The Payment of Wages (Amendment) (Tips and Gratuities) Act 2022 was signed into law on 20 July 2022. The Act, which requires a Ministerial Order to commence, will require employers in certain sectors to pass tips and gratuities received in an electronic mode of payment to staff. The Act will also prohibit employers from using these tips and gratuities to ‘make up’ an employee’s basic wage and will provide more information to consumers about how their money will be distributed should they decide to leave a tip.

Key Components of the Bill:

    • Employers will no longer be allowed to use tips to make up statutory or contractual pay entitlements. Tips and gratuities will be distributed only in addition to wages.
    • Employees will now be entitled to tips paid electronically by credit or debit card. Employers will be obliged to show the value of tips received in a period and the portion paid to the individual employee for that period.
    • The Act only regulates electronic payments. Cash tips are not included as this would not be considered ‘workable’ according to the Workplace Relations Commission (WRC).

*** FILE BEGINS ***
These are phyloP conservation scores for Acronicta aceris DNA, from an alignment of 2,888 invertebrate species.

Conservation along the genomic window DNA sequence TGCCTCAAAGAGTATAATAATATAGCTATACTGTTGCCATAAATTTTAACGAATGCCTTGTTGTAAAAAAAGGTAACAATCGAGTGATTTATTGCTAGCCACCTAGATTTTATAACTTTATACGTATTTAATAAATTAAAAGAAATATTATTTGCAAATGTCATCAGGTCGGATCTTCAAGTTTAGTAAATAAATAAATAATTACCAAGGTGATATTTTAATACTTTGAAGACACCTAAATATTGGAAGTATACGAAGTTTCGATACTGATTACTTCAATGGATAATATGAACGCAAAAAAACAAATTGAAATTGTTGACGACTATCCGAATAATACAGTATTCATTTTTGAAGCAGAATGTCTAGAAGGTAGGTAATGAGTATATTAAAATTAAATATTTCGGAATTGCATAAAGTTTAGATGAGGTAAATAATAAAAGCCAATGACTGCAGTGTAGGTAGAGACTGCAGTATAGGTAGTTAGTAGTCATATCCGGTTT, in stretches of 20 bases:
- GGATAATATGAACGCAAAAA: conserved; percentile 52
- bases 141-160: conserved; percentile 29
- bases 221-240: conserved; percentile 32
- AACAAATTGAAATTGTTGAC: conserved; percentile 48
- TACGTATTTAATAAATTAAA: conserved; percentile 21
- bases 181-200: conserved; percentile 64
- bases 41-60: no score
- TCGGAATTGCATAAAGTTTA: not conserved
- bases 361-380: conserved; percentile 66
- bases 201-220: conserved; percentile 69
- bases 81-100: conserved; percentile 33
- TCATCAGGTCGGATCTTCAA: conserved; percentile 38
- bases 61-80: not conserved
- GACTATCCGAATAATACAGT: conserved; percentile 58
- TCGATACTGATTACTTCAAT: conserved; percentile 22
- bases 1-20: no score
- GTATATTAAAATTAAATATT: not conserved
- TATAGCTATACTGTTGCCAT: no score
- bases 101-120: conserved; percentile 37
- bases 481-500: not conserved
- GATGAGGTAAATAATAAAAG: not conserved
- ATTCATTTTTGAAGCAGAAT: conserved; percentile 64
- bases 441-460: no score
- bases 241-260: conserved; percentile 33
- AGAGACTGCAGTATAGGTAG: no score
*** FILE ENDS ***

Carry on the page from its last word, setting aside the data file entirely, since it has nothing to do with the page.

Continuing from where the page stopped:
• Employers will not be authorised to retain tips for themselves except where the employer can prove they perform, to a substantial degree, the same work performed by the employees who receive a share of electronic tips. The employer may only retain such amount that is fair and reasonable in the circumstances having regard to the amount of work performed during the period specified.
    • Any charge labelled as a ‘service charge’ or charge for service must now be dealt with the same as any other electronic tip received.
    • The Act requires employers to provide evidence of a clear policy, visible to the public on how the business deals with tips, gratuities and service charges.
    • Templates on how to display policy on tips will be circulated to employers.
    • The Minister for Enterprise, Trade and Employment must review the legislation after it has been in effect for one year.